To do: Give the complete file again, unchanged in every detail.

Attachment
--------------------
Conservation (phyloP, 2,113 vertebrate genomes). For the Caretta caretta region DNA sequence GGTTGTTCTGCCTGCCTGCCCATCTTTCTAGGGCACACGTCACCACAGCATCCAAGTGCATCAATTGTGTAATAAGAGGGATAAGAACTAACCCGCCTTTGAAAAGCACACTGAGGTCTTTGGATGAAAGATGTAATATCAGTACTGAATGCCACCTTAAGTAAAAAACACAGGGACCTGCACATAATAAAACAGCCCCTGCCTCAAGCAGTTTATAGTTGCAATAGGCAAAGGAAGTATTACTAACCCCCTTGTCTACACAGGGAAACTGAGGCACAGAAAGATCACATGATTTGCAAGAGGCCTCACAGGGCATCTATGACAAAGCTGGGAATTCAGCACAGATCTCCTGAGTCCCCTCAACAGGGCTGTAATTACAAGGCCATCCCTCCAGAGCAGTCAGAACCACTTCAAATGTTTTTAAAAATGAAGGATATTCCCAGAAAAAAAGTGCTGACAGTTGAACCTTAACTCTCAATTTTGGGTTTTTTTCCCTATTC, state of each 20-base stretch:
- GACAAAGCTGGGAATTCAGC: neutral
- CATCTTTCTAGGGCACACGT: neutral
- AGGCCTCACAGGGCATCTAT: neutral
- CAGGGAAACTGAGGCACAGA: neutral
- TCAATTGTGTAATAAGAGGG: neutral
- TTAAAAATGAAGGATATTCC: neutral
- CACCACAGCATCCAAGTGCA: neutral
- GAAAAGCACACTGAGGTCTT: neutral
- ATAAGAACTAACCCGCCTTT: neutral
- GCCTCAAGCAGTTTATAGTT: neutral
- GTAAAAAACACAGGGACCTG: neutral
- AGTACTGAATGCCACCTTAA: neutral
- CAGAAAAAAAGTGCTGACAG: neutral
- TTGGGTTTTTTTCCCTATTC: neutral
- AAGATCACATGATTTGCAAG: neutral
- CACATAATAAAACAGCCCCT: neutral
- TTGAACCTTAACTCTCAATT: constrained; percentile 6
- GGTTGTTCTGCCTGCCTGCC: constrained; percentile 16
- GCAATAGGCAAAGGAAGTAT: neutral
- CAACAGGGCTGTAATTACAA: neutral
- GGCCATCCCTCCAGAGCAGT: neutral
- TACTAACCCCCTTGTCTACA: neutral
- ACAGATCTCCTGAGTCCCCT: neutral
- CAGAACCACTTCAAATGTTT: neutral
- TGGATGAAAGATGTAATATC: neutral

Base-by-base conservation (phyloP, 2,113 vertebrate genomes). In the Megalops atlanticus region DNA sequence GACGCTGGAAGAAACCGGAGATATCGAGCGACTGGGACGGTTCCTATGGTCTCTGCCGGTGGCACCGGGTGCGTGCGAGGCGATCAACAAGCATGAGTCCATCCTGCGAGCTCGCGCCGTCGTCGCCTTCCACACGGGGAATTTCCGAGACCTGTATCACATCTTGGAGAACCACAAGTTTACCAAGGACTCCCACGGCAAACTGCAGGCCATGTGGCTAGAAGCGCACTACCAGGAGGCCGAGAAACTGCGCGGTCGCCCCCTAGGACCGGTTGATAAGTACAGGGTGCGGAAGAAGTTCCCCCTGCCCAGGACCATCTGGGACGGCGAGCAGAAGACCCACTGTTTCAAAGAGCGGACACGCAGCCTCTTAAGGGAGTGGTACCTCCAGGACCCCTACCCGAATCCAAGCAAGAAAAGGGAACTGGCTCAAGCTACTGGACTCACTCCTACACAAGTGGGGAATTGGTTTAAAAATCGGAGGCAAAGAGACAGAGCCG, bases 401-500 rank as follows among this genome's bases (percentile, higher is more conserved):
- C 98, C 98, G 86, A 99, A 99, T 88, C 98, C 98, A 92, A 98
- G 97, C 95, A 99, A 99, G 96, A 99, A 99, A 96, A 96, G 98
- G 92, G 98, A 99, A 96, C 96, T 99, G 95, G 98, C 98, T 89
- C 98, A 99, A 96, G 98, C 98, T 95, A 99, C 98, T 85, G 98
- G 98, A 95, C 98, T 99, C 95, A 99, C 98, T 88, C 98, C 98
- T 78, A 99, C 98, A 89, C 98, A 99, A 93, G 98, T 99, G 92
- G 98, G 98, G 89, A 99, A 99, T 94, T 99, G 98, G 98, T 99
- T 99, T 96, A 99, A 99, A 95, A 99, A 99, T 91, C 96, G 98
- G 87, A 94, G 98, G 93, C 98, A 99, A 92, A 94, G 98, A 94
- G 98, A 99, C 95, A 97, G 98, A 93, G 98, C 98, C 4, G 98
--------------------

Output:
Conservation (phyloP, 2,113 vertebrate genomes). For the Caretta caretta region DNA sequence GGTTGTTCTGCCTGCCTGCCCATCTTTCTAGGGCACACGTCACCACAGCATCCAAGTGCATCAATTGTGTAATAAGAGGGATAAGAACTAACCCGCCTTTGAAAAGCACACTGAGGTCTTTGGATGAAAGATGTAATATCAGTACTGAATGCCACCTTAAGTAAAAAACACAGGGACCTGCACATAATAAAACAGCCCCTGCCTCAAGCAGTTTATAGTTGCAATAGGCAAAGGAAGTATTACTAACCCCCTTGTCTACACAGGGAAACTGAGGCACAGAAAGATCACATGATTTGCAAGAGGCCTCACAGGGCATCTATGACAAAGCTGGGAATTCAGCACAGATCTCCTGAGTCCCCTCAACAGGGCTGTAATTACAAGGCCATCCCTCCAGAGCAGTCAGAACCACTTCAAATGTTTTTAAAAATGAAGGATATTCCCAGAAAAAAAGTGCTGACAGTTGAACCTTAACTCTCAATTTTGGGTTTTTTTCCCTATTC, state of each 20-base stretch:
- GACAAAGCTGGGAATTCAGC: neutral
- CATCTTTCTAGGGCACACGT: neutral
- AGGCCTCACAGGGCATCTAT: neutral
- CAGGGAAACTGAGGCACAGA: neutral
- TCAATTGTGTAATAAGAGGG: neutral
- TTAAAAATGAAGGATATTCC: neutral
- CACCACAGCATCCAAGTGCA: neutral
- GAAAAGCACACTGAGGTCTT: neutral
- ATAAGAACTAACCCGCCTTT: neutral
- GCCTCAAGCAGTTTATAGTT: neutral
- GTAAAAAACACAGGGACCTG: neutral
- AGTACTGAATGCCACCTTAA: neutral
- CAGAAAAAAAGTGCTGACAG: neutral
- TTGGGTTTTTTTCCCTATTC: neutral
- AAGATCACATGATTTGCAAG: neutral
- CACATAATAAAACAGCCCCT: neutral
- TTGAACCTTAACTCTCAATT: constrained; percentile 6
- GGTTGTTCTGCCTGCCTGCC: constrained; percentile 16
- GCAATAGGCAAAGGAAGTAT: neutral
- CAACAGGGCTGTAATTACAA: neutral
- GGCCATCCCTCCAGAGCAGT: neutral
- TACTAACCCCCTTGTCTACA: neutral
- ACAGATCTCCTGAGTCCCCT: neutral
- CAGAACCACTTCAAATGTTT: neutral
- TGGATGAAAGATGTAATATC: neutral

Base-by-base conservation (phyloP, 2,113 vertebrate genomes). In the Megalops atlanticus region DNA sequence GACGCTGGAAGAAACCGGAGATATCGAGCGACTGGGACGGTTCCTATGGTCTCTGCCGGTGGCACCGGGTGCGTGCGAGGCGATCAACAAGCATGAGTCCATCCTGCGAGCTCGCGCCGTCGTCGCCTTCCACACGGGGAATTTCCGAGACCTGTATCACATCTTGGAGAACCACAAGTTTACCAAGGACTCCCACGGCAAACTGCAGGCCATGTGGCTAGAAGCGCACTACCAGGAGGCCGAGAAACTGCGCGGTCGCCCCCTAGGACCGGTTGATAAGTACAGGGTGCGGAAGAAGTTCCCCCTGCCCAGGACCATCTGGGACGGCGAGCAGAAGACCCACTGTTTCAAAGAGCGGACACGCAGCCTCTTAAGGGAGTGGTACCTCCAGGACCCCTACCCGAATCCAAGCAAGAAAAGGGAACTGGCTCAAGCTACTGGACTCACTCCTACACAAGTGGGGAATTGGTTTAAAAATCGGAGGCAAAGAGACAGAGCCG, bases 401-500 rank as follows among this genome's bases (percentile, higher is more conserved):
- C 98, C 98, G 86, A 99, A 99, T 88, C 98, C 98, A 92, A 98
- G 97, C 95, A 99, A 99, G 96, A 99, A 99, A 96, A 96, G 98
- G 92, G 98, A 99, A 96, C 96, T 99, G 95, G 98, C 98, T 89
- C 98, A 99, A 96, G 98, C 98, T 95, A 99, C 98, T 85, G 98
- G 98, A 95, C 98, T 99, C 95, A 99, C 98, T 88, C 98, C 98
- T 78, A 99, C 98, A 89, C 98, A 99, A 93, G 98, T 99, G 92
- G 98, G 98, G 89, A 99, A 99, T 94, T 99, G 98, G 98, T 99
- T 99, T 96, A 99, A 99, A 95, A 99, A 99, T 91, C 96, G 98
- G 87, A 94, G 98, G 93, C 98, A 99, A 92, A 94, G 98, A 94
- G 98, A 99, C 95, A 97, G 98, A 93, G 98, C 98, C 4, G 98